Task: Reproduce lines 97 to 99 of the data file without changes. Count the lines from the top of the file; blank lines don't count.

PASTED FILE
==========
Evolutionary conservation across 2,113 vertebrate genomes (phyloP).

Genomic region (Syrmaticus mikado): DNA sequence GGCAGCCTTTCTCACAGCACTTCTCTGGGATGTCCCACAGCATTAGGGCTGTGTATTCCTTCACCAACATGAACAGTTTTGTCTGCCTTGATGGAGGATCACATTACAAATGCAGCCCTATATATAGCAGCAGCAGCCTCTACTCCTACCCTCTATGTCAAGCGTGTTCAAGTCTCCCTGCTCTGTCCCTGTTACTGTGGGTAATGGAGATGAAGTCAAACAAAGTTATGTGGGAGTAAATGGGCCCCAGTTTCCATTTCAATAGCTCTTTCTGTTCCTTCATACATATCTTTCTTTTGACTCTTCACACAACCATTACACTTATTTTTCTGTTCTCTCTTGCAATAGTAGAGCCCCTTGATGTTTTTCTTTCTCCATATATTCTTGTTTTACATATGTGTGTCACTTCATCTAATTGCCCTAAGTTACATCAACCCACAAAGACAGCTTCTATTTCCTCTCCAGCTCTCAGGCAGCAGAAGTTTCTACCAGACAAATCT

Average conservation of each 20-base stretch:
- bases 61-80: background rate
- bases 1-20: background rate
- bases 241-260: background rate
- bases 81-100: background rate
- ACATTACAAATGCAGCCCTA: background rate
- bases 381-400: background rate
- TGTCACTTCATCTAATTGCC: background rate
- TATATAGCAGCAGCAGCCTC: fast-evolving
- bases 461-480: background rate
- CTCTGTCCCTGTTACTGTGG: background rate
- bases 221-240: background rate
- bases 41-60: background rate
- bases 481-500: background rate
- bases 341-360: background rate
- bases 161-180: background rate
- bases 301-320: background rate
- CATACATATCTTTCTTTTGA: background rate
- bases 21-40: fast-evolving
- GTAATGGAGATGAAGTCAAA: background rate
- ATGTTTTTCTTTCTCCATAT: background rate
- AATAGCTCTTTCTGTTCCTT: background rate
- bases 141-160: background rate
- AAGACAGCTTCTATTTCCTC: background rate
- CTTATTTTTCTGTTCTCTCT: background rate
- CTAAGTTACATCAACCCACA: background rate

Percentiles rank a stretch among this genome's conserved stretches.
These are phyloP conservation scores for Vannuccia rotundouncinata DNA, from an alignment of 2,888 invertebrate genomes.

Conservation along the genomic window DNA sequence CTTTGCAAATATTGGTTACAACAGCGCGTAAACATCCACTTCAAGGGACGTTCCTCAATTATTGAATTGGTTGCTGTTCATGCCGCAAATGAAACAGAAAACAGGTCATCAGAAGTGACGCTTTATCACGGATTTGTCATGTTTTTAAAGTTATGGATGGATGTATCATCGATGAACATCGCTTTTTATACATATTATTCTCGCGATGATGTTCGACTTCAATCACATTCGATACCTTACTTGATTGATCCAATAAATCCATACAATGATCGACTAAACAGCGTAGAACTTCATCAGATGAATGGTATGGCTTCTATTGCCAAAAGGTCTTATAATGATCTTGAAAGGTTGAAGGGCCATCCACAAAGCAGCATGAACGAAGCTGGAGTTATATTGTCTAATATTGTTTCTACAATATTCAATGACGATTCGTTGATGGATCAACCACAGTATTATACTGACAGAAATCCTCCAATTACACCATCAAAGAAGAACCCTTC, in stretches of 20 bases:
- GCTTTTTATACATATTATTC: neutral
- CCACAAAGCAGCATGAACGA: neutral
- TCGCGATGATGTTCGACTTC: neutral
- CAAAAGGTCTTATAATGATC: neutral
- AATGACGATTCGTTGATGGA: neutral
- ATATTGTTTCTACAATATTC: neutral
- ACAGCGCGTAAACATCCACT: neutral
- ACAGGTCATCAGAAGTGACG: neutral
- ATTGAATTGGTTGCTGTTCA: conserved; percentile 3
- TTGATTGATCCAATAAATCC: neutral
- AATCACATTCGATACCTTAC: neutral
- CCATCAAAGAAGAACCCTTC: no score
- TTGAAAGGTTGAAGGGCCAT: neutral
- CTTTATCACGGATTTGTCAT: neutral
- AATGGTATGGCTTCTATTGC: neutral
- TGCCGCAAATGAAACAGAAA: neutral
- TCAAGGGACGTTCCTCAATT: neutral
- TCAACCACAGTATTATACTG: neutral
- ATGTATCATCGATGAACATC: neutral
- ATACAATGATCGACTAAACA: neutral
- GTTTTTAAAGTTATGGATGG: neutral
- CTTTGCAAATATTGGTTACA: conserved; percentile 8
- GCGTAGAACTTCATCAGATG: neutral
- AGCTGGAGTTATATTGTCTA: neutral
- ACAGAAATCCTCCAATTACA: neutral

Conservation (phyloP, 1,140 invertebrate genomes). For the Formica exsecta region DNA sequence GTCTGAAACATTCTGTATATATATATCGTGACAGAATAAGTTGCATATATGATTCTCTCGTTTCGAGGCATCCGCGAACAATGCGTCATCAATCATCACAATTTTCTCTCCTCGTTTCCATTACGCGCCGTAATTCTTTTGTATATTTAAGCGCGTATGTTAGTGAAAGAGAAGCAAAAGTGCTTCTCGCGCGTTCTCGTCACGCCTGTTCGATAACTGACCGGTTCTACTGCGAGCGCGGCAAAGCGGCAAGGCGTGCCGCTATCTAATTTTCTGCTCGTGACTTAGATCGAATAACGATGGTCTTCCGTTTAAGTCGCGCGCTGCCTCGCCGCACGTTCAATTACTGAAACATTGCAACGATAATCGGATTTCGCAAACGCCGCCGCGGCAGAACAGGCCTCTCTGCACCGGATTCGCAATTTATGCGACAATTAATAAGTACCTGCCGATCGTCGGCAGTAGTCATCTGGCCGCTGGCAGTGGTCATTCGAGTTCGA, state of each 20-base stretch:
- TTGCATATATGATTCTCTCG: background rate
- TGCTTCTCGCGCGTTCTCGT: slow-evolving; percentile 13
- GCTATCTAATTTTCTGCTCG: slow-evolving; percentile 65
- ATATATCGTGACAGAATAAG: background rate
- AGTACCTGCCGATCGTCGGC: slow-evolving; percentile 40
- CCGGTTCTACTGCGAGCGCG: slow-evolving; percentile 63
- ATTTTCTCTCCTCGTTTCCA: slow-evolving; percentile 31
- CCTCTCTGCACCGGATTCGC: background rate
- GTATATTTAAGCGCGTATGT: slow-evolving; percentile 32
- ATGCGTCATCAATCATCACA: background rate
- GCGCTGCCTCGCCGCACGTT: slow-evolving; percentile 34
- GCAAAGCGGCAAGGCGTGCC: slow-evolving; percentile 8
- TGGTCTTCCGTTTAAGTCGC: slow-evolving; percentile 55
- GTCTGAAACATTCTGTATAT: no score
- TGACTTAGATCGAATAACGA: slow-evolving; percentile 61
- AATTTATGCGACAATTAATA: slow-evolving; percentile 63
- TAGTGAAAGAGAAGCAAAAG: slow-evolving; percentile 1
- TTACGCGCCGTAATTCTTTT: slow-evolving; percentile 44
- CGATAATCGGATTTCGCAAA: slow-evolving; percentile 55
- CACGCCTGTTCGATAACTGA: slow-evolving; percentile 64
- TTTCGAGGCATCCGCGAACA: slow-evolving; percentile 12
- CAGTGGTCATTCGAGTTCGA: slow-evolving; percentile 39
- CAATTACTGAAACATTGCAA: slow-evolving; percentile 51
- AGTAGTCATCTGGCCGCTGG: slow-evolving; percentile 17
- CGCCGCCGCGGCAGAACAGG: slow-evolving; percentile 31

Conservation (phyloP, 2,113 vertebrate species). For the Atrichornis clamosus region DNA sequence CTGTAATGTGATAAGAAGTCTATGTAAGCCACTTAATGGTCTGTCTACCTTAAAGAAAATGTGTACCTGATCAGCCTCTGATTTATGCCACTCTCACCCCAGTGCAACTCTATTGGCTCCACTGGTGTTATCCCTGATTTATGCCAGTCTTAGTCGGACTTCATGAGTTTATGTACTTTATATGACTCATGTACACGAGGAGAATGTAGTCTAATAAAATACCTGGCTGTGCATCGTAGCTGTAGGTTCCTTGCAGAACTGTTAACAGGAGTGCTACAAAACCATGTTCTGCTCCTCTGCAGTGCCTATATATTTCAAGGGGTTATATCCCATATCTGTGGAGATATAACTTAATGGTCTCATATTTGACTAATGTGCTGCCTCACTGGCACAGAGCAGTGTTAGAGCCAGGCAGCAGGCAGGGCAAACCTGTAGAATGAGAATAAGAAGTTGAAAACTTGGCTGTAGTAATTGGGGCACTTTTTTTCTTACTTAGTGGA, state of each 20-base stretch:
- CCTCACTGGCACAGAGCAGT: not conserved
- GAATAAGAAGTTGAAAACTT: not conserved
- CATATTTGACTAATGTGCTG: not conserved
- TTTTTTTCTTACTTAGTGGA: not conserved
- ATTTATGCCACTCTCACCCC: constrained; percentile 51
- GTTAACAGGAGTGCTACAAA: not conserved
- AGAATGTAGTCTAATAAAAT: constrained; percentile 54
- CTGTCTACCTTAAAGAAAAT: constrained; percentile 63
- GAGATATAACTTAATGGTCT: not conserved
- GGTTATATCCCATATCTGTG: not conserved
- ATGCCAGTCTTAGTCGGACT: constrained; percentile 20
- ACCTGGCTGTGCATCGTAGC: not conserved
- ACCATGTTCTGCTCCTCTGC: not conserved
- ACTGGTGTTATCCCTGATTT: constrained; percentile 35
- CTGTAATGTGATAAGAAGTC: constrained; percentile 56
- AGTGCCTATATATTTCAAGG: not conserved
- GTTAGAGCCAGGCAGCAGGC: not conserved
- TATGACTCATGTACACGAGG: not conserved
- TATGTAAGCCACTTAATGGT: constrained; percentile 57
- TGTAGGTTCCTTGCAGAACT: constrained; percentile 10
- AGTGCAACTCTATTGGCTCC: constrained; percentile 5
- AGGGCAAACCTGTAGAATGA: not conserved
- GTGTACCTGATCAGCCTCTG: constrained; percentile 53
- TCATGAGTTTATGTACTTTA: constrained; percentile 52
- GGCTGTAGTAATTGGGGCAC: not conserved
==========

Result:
- ACTGGTGTTATCCCTGATTT: constrained; percentile 35
- CTGTAATGTGATAAGAAGTC: constrained; percentile 56
- AGTGCCTATATATTTCAAGG: not conserved